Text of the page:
April 09, 2020

Airport group to hear ideas for new hangar> General Aviation, Business Express seek more room

BANGOR — Hangars will top the agenda of the city’s airport committee, meeting at 4 p.m. today in the conference room at City Hall. It is one of three city meetings scheduled this afternoon and evening.

According to the agenda prepared for the councilors by Bob Ziegelaar, Bangor International Airport director, there has been some discussion of building new hangar space for General Aviation at the airport.

In addition, Ziegelaar wrote, “a corporate tenant has expressed interest in leasing new hangar space if it can be made available before the autumn of 1998.”

Another request for hangar space has come from Business Express Airlines, which now leases Hangar 13. The company, which intends to expand maintenance activities at BIA, would like to lease 8,000 square feet in Hangar 11, with the right of first refusal on the rest of the facility.

The cleanup of debris from the ice storm two weeks ago will be one of the topics when the finance committee meets at 5 p.m. today. Pulp loaders started a week ago to pick up some of the material to clear roads and sidewalks.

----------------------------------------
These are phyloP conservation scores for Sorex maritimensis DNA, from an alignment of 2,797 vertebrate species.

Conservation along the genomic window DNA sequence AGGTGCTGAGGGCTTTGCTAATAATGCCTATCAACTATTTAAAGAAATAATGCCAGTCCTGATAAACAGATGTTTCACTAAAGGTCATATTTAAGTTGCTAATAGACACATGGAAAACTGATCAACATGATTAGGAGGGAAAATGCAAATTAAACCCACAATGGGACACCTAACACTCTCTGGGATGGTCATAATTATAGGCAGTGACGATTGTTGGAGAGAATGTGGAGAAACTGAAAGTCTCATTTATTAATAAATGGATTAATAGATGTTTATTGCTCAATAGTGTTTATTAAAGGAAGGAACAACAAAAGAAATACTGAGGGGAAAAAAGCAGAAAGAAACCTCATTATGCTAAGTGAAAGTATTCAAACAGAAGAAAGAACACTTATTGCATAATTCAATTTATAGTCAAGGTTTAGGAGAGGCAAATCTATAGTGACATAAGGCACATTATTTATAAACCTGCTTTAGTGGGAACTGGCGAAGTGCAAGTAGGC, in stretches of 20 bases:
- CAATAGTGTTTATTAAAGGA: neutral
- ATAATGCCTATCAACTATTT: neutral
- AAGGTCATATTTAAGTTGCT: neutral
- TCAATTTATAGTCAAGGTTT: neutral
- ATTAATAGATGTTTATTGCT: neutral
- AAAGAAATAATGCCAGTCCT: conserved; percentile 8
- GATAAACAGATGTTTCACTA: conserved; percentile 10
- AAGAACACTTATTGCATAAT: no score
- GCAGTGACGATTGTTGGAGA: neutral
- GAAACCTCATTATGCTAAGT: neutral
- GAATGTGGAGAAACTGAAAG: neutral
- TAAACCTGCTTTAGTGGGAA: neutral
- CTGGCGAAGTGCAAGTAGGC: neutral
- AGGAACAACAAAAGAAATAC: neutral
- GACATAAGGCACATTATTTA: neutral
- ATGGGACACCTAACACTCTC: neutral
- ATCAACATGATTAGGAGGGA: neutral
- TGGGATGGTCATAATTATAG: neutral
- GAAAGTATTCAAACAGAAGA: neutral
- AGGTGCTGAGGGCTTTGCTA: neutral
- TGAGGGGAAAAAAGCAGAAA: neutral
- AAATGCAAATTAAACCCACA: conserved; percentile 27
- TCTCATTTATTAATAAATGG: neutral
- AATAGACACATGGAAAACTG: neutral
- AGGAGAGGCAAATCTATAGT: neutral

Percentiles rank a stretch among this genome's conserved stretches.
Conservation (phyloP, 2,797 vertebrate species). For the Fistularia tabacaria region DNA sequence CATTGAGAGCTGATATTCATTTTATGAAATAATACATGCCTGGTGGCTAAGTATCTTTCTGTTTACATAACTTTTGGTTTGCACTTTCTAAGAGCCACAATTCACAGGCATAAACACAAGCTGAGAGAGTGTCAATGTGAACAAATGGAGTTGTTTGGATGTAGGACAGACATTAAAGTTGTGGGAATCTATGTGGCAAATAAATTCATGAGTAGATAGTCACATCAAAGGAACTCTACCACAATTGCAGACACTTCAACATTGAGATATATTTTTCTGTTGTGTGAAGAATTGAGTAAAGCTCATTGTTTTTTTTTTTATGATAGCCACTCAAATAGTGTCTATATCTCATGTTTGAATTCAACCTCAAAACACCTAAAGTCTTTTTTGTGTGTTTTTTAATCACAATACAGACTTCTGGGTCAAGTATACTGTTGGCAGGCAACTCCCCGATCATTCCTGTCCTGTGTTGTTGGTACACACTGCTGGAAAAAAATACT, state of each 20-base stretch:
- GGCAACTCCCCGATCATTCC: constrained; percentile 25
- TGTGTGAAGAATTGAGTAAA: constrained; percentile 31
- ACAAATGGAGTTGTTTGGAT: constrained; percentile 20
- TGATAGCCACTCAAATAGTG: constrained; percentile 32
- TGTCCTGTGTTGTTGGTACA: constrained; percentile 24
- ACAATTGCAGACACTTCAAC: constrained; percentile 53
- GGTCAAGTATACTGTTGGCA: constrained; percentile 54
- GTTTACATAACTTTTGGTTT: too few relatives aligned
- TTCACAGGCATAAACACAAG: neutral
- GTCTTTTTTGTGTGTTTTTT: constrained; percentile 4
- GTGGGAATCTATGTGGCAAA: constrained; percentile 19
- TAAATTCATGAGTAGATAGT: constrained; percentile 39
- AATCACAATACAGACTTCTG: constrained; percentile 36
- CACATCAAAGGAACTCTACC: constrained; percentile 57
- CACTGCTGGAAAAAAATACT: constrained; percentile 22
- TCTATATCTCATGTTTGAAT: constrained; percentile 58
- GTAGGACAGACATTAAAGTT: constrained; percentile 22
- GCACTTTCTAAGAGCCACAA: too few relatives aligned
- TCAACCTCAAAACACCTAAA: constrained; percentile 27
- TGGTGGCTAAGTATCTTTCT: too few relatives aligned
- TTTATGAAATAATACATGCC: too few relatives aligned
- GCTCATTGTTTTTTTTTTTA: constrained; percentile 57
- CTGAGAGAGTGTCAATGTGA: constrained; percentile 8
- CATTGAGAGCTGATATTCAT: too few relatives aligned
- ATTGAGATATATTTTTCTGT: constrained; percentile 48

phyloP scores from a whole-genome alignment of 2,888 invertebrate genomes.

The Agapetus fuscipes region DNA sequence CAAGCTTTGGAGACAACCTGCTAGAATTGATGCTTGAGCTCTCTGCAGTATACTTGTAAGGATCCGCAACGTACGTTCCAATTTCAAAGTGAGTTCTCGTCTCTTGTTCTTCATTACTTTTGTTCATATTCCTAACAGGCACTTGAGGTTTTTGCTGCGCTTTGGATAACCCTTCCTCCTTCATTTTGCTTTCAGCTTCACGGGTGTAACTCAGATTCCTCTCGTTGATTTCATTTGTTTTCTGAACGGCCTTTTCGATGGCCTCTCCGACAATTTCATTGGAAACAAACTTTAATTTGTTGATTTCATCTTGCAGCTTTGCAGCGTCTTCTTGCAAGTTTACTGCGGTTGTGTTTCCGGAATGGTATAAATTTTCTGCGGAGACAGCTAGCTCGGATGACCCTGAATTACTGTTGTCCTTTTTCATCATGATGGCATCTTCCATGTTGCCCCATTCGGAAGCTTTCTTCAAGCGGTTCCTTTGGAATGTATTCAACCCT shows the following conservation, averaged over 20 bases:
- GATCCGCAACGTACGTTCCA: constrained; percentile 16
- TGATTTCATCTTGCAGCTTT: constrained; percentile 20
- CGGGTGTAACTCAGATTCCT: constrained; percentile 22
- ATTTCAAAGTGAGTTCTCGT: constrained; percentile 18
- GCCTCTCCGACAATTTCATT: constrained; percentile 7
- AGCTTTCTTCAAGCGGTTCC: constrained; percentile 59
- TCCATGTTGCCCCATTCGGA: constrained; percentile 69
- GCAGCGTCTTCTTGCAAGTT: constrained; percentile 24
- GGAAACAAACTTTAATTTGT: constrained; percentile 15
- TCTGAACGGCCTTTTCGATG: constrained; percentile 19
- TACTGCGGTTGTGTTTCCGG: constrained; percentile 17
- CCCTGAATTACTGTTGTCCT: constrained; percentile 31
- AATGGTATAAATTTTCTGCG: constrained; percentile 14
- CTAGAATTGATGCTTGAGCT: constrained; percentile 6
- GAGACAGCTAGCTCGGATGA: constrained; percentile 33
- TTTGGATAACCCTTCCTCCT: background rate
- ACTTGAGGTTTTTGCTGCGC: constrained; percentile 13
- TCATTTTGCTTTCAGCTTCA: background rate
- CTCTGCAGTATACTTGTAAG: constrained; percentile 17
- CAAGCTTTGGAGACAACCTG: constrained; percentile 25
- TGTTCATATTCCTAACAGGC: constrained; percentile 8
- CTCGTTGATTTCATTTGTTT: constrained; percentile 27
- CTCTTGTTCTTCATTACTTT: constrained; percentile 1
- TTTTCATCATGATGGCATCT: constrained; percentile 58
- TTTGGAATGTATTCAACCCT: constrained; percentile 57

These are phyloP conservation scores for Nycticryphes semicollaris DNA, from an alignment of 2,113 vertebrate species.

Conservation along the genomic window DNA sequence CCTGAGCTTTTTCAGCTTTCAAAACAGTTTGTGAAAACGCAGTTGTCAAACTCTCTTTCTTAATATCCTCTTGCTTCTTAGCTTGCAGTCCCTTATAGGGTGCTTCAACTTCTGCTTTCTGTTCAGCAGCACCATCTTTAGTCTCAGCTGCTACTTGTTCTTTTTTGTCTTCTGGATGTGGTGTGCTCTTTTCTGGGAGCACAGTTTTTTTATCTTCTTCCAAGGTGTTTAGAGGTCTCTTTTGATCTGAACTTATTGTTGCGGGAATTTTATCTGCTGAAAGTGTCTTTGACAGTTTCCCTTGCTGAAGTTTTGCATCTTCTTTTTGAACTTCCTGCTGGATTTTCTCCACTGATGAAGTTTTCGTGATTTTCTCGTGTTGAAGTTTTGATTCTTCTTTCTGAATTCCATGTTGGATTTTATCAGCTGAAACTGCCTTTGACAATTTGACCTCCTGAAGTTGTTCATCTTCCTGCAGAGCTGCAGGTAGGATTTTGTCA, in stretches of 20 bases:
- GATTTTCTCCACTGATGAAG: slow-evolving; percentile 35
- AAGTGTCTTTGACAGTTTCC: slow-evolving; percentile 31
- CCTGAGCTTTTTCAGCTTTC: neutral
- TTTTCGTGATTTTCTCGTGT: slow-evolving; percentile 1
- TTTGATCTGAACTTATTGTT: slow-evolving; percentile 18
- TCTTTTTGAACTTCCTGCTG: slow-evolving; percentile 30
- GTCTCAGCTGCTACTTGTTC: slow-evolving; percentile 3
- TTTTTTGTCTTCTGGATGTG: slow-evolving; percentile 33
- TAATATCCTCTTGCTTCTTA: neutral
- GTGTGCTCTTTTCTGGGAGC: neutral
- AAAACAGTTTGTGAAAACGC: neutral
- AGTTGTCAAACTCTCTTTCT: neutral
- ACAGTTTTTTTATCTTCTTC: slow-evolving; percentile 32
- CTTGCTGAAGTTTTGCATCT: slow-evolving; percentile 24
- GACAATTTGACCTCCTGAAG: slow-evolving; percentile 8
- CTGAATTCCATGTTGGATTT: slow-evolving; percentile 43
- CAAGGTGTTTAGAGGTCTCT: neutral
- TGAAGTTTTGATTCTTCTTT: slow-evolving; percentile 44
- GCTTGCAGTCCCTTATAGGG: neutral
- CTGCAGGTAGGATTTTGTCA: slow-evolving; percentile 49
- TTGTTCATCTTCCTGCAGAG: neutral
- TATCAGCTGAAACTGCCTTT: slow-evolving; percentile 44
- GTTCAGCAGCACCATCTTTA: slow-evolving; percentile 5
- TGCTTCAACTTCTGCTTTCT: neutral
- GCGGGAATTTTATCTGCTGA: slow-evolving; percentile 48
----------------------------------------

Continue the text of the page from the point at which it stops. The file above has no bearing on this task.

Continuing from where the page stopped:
“It is imperative that we remove as much of this material as quckly as possible to prevent debris brought to the curb from being buried in future plowing operations and prevent long-term blockage of the sidewalks,” Arthur Stockus, Public Works director, wrote in a recent memo on the subject.

Stockus believes the cleanup will take four to six weeks.

The universal hope is that the recent storm won’t be repeated in Maine, but no one seems ready to bet on that. Also on the finance agenda will be discussion of the possible purchase of an ice-breaking attachment for the city’s grader.

Meeting at 6 p.m. today will be a city committee that does not include councilors. The Board of Ethics will hold its fourth meeting on the topic of fund raising in the city’s behalf.

The resident panel of seven began meeting in November after the council approved an audit and study of fund-raising activities for Cascade Park, which was restored several years ago.

Former Councilor Marshall Frankel, who had spearheaded the campaign, had continued to conduct some activities for the park in recent years. He turned over $26,600 and some receipts in September 1996 to wrap up the previous three years of fund raising.

After the audit, the council asked the ethics board to look at the broad range of fund raising done for the city and consider whether portions of the city charter should be redone to make sure that funds are gathered under the best guidelines.

During the second and third meetings, the board heard from several department heads about fund-raising activities connected to their areas of city government.

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